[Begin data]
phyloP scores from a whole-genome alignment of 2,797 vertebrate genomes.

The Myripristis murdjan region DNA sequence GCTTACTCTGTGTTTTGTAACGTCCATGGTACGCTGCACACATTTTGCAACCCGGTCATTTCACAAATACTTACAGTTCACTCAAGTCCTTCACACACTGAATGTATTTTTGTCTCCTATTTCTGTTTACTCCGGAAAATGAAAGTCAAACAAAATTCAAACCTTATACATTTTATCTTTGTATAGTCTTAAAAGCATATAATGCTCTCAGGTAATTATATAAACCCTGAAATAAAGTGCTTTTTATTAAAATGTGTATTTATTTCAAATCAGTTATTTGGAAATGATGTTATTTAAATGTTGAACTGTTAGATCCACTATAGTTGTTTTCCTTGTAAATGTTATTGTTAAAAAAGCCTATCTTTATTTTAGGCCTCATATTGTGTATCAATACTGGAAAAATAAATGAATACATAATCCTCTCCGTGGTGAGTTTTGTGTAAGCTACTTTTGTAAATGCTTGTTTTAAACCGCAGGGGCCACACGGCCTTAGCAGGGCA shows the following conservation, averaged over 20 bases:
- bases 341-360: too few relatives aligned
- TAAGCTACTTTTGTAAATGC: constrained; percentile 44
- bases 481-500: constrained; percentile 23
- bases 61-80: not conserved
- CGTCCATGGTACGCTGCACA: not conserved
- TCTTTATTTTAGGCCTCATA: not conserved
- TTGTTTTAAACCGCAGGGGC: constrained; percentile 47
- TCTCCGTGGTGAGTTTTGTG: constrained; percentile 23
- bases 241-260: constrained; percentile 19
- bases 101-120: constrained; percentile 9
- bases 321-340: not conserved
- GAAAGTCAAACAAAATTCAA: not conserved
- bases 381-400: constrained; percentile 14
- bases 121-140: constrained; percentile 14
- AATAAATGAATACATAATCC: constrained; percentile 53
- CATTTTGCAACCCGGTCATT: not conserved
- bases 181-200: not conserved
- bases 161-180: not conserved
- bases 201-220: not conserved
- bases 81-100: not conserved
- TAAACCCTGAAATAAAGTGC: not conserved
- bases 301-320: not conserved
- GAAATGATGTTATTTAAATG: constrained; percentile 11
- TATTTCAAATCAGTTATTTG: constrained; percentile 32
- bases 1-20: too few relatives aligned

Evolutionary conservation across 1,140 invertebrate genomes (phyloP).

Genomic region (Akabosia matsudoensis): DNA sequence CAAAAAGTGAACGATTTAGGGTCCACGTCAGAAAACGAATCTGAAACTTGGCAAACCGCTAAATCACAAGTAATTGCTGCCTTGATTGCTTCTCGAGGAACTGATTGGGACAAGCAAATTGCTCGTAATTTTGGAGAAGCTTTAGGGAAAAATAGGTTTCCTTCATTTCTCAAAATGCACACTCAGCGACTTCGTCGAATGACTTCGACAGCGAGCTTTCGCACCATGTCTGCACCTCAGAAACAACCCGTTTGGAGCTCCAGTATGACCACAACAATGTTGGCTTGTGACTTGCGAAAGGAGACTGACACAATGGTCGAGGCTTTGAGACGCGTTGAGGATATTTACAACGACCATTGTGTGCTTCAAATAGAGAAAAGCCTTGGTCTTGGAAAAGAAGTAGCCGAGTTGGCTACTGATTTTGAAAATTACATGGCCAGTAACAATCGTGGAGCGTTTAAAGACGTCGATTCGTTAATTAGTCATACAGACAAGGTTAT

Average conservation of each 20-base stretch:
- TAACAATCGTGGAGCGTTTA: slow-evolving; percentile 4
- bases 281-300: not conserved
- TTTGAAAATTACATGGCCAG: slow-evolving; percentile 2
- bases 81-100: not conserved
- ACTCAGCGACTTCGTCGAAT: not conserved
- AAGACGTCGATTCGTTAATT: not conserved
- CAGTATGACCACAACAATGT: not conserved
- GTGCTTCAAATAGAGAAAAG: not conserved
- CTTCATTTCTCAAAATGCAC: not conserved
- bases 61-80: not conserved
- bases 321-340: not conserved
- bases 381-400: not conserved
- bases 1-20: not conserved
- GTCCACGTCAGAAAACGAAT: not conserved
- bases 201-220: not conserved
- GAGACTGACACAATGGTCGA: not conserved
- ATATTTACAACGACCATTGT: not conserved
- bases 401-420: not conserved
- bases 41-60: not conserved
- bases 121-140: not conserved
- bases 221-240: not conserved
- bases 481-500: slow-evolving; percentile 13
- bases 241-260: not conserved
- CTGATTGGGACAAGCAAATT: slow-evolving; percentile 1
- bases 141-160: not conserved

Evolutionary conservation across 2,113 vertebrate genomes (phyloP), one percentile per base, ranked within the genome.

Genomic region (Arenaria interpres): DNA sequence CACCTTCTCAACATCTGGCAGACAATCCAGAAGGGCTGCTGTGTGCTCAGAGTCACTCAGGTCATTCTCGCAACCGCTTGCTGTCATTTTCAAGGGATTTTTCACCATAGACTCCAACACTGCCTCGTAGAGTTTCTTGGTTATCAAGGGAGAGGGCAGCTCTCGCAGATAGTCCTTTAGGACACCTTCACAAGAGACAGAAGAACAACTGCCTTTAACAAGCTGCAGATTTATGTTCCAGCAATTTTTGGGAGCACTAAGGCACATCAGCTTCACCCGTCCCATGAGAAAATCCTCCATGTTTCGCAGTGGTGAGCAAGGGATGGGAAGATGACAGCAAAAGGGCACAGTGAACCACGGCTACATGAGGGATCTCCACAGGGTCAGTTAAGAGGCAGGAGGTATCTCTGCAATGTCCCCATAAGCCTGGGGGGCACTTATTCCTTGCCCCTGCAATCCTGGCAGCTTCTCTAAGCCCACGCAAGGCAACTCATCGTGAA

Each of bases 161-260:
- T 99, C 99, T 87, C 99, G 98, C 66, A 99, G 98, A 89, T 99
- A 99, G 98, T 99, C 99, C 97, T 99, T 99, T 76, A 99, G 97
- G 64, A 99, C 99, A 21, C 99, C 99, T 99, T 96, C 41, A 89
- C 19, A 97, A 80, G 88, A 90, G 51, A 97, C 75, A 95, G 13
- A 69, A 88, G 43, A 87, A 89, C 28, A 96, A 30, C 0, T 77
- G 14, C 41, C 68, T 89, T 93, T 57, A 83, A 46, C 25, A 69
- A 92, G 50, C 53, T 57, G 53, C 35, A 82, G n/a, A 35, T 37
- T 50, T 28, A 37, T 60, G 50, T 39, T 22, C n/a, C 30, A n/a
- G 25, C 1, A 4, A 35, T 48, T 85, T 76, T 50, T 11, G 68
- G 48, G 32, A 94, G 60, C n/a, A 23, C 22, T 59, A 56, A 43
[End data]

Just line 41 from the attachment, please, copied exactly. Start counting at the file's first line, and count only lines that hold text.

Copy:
- bases 321-340: not conserved